woensdag 9 februari 2011

why java sucks for game development

In my previous post on GWT, I praised how easy it is to develop a complex web application with a server backend with it. You are also saved from having to write code in javascript, which is obviously a very good thing, as javascript is one of the worst languages ever designed. However, you're still programming in java; and java is a terrible language for game development. Defenders might argue that it's a great language to write clean, modular game code; that its performance has greatly improved over the years; that it's different from writing games in c++, but not necessarily worse. I argue that it is. And here's why.

  1. No stack variables. This is the big one. Every variable (except primitive types) is a pointer, and is allocated on the heap. This is great for large objects, but not so great for smaller ones that are allocated all the time. Allocating an object on the heap has obviously been optimized to a great extent by the java compiler, but it's still orders of magnitude slower than stack variables. And you're also subject to the whims of the uncontrollable garbage collection mechanism of java, which makes it unpredictable.

    This issue arose when I was writing an AI opponent for the Line Wars game. Writing AI for a board game comes down to traversing a HUGE tree, repeating the same relatively simple function millions of times in a recursive manner. Up to this point, I was using a Coordinate class, which just contains x and y members and some functions to manipulate these. This is much cleaner than having separate x and y ints for every coordinate you're working with. However, since I was allocating these objects in the recursive functions, the entire algorithm slowed down incredibly, because I was allocating millions of tiny objects on the heap. Additionally, the garbage collection couldn't keep up, and our-of-memory errors quickly emerged, due to leftover, unused Coordinate objects from previous function calls not being deleted fast enough.

    To fix this, I had to pre-allocate all the relevant Coordinate objects and re-use them. In some places, I just removed the Coordinate and replaced it by two separate int's, resulting in much less readable code. None of these were a good solution, but at least I could move on.

    A second, less obvious consequence of this is that it's impossible to efficiently return two values in a recursive function. In C++, you would just return a struct with the data in it, which would be stored on the stack. Or you could use pass by reference variables to return the data. Since java does not support pass by reference and always allocates on the heap, there is just no way to cleanly and quickly return more than one primitive type value in a function.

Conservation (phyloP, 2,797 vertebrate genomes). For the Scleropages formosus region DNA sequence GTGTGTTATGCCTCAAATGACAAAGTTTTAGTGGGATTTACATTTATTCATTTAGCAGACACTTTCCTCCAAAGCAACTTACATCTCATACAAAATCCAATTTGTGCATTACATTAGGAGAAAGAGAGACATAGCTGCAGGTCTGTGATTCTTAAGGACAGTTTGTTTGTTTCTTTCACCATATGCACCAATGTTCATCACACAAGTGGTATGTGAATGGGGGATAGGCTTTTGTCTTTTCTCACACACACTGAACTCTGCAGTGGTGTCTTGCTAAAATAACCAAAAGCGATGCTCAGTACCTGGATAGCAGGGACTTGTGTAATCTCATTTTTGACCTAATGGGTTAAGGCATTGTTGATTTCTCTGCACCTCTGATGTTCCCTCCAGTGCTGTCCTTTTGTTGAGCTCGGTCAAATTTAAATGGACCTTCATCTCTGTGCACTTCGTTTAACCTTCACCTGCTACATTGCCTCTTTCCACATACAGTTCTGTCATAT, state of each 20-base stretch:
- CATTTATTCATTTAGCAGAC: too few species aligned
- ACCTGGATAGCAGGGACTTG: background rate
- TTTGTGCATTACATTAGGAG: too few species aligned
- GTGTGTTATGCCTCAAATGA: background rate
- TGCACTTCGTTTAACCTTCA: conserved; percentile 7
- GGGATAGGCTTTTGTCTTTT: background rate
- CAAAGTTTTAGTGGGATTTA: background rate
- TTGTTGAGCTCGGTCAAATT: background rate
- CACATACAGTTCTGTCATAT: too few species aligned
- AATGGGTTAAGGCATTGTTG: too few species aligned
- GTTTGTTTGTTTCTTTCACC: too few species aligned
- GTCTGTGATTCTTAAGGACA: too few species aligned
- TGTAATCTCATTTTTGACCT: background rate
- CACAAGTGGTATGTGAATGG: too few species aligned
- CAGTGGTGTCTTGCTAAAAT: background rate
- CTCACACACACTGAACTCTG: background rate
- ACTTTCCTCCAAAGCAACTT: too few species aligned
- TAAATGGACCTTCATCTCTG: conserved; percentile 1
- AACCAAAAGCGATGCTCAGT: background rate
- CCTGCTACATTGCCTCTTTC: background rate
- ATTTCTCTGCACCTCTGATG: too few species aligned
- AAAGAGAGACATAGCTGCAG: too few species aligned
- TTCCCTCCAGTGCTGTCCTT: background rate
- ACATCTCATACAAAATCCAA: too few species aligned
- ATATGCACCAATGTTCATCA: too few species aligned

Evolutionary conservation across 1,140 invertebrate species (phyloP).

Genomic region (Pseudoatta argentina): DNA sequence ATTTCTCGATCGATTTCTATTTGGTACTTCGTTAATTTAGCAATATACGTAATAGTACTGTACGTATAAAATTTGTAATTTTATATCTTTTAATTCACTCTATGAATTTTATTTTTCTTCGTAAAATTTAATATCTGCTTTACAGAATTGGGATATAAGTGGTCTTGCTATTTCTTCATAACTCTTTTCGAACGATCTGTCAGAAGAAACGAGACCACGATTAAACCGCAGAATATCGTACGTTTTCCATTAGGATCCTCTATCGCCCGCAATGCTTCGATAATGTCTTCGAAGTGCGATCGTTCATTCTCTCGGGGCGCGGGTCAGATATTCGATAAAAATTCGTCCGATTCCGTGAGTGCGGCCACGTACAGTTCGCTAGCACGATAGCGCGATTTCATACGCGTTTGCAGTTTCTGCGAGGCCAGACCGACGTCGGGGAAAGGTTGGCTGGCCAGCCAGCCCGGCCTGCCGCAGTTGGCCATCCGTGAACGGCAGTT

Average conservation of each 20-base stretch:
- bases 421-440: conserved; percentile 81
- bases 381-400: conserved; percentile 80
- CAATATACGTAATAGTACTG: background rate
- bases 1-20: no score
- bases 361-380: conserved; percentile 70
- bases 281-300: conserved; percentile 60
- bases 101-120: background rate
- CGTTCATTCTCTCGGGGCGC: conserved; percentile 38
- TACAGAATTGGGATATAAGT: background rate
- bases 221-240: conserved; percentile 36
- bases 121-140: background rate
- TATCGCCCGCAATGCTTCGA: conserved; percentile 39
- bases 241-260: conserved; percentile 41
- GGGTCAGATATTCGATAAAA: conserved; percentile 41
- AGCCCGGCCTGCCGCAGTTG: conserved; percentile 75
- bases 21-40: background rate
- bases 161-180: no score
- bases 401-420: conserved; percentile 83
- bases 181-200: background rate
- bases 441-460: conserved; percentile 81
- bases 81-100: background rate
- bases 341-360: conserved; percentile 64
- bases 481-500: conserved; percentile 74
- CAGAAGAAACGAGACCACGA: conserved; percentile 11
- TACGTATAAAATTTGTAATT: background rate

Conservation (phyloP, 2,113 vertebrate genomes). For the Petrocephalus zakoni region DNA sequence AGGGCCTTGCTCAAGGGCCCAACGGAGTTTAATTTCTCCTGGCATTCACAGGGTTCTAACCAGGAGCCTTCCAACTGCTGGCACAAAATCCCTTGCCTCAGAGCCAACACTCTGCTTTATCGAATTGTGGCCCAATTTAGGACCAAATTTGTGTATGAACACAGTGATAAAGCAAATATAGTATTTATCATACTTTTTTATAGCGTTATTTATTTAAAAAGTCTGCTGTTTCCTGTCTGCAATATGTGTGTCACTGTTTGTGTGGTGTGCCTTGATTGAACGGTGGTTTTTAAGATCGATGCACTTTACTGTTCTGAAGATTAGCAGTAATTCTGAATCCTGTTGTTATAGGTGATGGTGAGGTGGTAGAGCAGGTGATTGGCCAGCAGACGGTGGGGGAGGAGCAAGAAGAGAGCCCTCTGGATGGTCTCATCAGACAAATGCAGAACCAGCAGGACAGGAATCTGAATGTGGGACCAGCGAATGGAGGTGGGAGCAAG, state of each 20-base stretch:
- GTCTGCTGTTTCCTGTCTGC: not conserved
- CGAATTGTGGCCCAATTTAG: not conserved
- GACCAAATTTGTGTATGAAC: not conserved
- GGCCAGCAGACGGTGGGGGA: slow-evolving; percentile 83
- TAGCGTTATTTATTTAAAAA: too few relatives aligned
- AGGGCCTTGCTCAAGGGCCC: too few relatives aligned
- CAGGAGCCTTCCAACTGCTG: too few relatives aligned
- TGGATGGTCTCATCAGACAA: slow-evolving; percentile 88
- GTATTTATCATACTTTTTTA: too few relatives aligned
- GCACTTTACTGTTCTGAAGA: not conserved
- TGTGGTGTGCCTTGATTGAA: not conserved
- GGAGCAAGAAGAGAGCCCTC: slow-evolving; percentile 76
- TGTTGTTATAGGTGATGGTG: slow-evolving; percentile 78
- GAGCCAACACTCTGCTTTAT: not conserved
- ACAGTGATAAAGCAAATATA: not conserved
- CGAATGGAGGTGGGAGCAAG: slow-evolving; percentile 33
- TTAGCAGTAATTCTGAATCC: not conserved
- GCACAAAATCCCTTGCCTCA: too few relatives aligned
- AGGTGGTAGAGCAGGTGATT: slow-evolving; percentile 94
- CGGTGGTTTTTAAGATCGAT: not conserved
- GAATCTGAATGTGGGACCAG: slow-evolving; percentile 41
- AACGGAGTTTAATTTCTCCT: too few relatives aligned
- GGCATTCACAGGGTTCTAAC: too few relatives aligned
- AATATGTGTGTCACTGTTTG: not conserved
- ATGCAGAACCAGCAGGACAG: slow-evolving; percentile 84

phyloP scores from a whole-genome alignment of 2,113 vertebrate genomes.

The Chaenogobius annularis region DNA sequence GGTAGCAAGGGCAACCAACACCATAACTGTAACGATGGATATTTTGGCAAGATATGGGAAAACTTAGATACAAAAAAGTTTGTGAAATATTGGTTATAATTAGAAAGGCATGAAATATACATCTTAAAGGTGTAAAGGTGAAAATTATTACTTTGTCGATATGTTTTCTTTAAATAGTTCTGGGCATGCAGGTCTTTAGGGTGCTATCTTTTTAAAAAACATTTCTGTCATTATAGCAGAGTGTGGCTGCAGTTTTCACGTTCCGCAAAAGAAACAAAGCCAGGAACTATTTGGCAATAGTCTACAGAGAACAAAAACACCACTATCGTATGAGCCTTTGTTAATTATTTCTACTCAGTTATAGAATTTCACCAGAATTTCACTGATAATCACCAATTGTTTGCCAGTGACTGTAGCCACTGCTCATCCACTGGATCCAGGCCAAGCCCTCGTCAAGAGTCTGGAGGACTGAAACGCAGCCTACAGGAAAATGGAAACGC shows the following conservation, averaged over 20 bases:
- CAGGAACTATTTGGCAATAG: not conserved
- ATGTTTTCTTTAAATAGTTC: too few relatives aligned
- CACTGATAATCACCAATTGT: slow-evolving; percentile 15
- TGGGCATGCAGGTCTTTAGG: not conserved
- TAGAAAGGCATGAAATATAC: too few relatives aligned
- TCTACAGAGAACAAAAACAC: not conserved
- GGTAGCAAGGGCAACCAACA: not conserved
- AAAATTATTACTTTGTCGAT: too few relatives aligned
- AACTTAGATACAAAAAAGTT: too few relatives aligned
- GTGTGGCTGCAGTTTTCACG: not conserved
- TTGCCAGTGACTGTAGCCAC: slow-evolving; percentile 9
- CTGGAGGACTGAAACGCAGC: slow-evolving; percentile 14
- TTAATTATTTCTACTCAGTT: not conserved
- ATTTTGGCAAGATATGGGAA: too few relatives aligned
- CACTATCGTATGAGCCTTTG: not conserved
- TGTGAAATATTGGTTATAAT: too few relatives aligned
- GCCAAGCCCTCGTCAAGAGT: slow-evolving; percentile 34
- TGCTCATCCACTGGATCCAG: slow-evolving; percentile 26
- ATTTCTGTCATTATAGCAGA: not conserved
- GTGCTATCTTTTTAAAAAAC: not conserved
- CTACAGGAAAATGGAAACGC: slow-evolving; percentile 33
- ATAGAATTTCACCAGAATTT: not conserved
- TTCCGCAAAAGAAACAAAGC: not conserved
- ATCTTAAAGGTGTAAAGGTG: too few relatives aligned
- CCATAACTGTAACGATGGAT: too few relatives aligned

2. Automatic garbage collection. For many applications, such as desktop or corporate tools, automatic garbage collection means less error-prone code, less memory leaks and an all-round faster development time. In game development, it can cause you nightmares. Basically, you never know when the garbage collection is going to happen, so you are at the whims of the virtual machine. You can suggest to the VM that it needs to garbage collect by means of the System.gc() function, but this is just a suggestion, and nothing tells you that the VM will listen. In highly recursive code with no stack variables, not having control over the garbage collection can cause serious troubles, as described above.
  3. No operator overloading. This one is pretty obvious. Ever did some heavy duty matrix calculations with java? Then you surely noted how your code quickly started looking like a terrible unreadable mess of getters, setters and other function calls. Operator overloading is great, because it allows the programmer to map functionality to symbols that logically represent this functionality, in a infix notation (the operator is placed BETWEEN arguments). Function calls use a postfix notation: the function is mentioned first, followed by its arguments. This is counter-intuitive, especially in mathematics, where (mostly) everything is infix. ((A * x) + B) / C is just much cleaner and easier to read than B.add(A.multiply(x)).divide(C).
    Oh, and just for the record: this method of matrix manipulation in java will assign a shitload of temporary, quickly discarded objects on the heap, once again slowing down the entire calculation considerably.

1 opmerking:

  1. Interesting read! All valid points. Actually never thought about the first argument. Really sucks if you think about it. Programming in Javascript is not too bad though (loving Node.js!).